The Federal Aviation Administration on Monday named Nevada as one of six centers for development of unmanned aerial vehicles.
Gov. Brian Sandoval and Sens. Harry Reid and Dean Heller all celebrated the selection as a potentially major economic boon for the state, bringing numerous high-paying jobs to Nevada along with support industries related to the development and testing of unmanned aerial systems.
The potential jobs, they said, range from teachers to machinists and mechanics, software developers and engineers.
“With this application approval, Nevada will continue to lead in new and innovative technologies of the 21st century, along with creating a large and profitable industry,” Reid said.
The program was created by passage of the FAA Modernization and Reform Act of 2012, which was spearheaded by Reid.
“With the climate and airspace of Nevada, we are uniquely equipped to help expand the development of UAVs,” Sandoval said.
Given Nevada’s continuing high unemployment, Heller said, the designation is “both welcome and well-timed.”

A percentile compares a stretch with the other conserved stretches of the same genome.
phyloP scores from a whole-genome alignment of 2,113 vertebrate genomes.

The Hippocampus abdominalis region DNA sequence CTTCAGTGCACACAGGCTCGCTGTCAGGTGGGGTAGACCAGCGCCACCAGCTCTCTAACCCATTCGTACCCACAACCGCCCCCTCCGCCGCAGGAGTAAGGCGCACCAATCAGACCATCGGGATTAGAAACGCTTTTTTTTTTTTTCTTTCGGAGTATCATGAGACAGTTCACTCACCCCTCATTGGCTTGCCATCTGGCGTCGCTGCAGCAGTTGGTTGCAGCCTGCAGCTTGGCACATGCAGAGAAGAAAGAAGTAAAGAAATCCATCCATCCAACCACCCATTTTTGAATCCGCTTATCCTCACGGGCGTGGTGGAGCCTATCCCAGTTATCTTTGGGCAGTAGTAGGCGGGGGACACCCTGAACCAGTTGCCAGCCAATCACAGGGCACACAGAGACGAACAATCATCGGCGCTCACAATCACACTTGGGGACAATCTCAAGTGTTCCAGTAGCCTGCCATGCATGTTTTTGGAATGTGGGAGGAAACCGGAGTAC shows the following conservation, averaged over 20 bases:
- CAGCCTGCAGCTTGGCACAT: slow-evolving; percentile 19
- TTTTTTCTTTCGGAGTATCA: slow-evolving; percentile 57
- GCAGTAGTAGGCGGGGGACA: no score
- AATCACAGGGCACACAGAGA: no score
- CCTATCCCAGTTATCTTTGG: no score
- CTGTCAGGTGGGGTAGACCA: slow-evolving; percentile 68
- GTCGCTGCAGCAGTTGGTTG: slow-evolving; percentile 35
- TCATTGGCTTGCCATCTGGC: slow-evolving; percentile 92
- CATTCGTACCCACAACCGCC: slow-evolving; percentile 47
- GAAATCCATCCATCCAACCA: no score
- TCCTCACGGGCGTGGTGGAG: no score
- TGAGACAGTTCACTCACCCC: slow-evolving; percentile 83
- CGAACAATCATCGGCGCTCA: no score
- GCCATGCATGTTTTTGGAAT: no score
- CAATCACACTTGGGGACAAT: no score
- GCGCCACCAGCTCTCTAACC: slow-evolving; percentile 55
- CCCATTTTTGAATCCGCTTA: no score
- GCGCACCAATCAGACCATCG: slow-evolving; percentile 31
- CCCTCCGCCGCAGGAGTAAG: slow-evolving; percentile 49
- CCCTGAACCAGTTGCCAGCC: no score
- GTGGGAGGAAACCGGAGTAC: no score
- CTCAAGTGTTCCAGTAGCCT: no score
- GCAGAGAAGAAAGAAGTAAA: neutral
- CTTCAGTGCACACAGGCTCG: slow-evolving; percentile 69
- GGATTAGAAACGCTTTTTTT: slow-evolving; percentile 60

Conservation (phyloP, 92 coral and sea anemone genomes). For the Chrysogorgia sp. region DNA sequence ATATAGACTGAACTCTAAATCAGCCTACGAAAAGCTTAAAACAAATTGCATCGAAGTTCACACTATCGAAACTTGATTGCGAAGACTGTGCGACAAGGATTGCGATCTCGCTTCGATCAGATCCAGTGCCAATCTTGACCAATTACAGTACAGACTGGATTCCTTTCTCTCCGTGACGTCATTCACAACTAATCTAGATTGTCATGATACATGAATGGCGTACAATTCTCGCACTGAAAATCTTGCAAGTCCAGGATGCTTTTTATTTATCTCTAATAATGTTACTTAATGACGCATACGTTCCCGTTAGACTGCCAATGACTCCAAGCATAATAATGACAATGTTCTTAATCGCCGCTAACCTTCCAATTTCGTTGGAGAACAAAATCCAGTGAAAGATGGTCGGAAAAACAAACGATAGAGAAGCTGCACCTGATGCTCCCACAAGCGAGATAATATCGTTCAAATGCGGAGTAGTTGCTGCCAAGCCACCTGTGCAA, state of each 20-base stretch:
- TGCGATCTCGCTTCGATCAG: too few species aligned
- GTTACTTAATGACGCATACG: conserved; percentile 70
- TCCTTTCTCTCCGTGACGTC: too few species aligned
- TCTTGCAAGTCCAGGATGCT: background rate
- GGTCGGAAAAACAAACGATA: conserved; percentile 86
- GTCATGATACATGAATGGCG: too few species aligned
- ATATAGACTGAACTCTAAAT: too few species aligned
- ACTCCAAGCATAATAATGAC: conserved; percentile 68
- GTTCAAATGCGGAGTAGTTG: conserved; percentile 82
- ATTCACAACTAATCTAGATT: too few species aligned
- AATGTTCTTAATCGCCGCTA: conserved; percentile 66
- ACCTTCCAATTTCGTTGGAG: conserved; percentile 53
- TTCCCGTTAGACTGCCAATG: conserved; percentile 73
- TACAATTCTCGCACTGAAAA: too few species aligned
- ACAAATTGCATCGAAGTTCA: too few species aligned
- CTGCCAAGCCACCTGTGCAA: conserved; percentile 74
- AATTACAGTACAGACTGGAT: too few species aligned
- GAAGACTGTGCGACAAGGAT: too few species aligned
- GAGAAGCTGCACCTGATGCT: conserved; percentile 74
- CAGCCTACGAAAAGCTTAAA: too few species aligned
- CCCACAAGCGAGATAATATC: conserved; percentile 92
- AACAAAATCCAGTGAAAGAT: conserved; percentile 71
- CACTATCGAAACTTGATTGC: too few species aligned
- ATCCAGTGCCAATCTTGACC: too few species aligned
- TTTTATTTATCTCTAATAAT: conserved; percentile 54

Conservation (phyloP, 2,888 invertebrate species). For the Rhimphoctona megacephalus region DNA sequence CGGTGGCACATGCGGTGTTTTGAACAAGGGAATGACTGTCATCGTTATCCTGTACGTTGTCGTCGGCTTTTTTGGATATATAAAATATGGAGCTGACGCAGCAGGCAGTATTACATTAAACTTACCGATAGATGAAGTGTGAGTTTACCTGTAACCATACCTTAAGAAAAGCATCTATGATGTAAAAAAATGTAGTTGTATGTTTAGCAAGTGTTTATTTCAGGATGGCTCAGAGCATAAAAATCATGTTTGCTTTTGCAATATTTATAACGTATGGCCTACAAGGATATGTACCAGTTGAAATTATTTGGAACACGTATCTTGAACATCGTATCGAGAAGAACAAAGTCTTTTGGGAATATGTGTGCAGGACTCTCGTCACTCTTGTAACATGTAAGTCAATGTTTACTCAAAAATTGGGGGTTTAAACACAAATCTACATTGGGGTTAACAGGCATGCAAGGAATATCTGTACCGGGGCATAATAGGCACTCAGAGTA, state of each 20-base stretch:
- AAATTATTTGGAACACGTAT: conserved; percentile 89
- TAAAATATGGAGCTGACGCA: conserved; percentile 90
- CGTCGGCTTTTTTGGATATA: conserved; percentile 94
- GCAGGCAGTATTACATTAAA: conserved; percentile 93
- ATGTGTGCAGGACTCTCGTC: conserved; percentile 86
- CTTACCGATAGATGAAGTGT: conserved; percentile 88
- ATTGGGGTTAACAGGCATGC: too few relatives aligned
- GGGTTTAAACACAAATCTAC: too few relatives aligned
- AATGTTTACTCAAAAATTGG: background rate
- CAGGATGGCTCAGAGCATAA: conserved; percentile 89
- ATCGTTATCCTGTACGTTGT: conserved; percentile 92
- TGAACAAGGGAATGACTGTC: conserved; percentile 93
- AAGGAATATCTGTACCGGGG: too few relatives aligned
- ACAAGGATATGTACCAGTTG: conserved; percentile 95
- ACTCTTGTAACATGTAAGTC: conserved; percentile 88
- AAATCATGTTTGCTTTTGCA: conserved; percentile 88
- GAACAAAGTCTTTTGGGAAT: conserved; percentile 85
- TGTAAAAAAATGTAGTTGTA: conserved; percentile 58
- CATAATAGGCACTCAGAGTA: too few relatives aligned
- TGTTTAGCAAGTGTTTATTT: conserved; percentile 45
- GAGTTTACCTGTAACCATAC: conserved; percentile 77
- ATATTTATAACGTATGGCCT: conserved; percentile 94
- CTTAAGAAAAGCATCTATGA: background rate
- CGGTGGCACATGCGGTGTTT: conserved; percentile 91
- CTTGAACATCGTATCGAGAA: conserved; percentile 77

“Given our state’s geographic location, extremely qualified work force and strong partnerships with universities, Nevada is well-positioned to ensure the success of these programs,” Heller said.
Sandoval said the application for designation — the only one submitted as a unified statewide effort — included public and private partners, industry, academic leaders and representatives from the north, south and rural areas of Nevada.
That effort was coordinated through the Governor’s Office of Economic Development, headed by Steve Hill.
“We look forward to working with the FAA and other test sites to develop an industry that is safe and secure while creating good jobs and providing the benefits that stem from commercial applications,” Hill said.
His office has estimated the drones designation could create thousands of jobs nationwide with average wages as high as $62,000 a year. The Association for Unmanned Vehicle Systems International estimates the technology will eventually create more than 100,000 jobs nationwide and generate more than $82 billion in economic impact during its first decade.
In addition to Nevada, the University of Alaska, New York state’s Griffiss International Airport, the North Dakota Department of Commerce, Texas A&M University and Virginia Tech were chosen as centers for the development of commercial drones.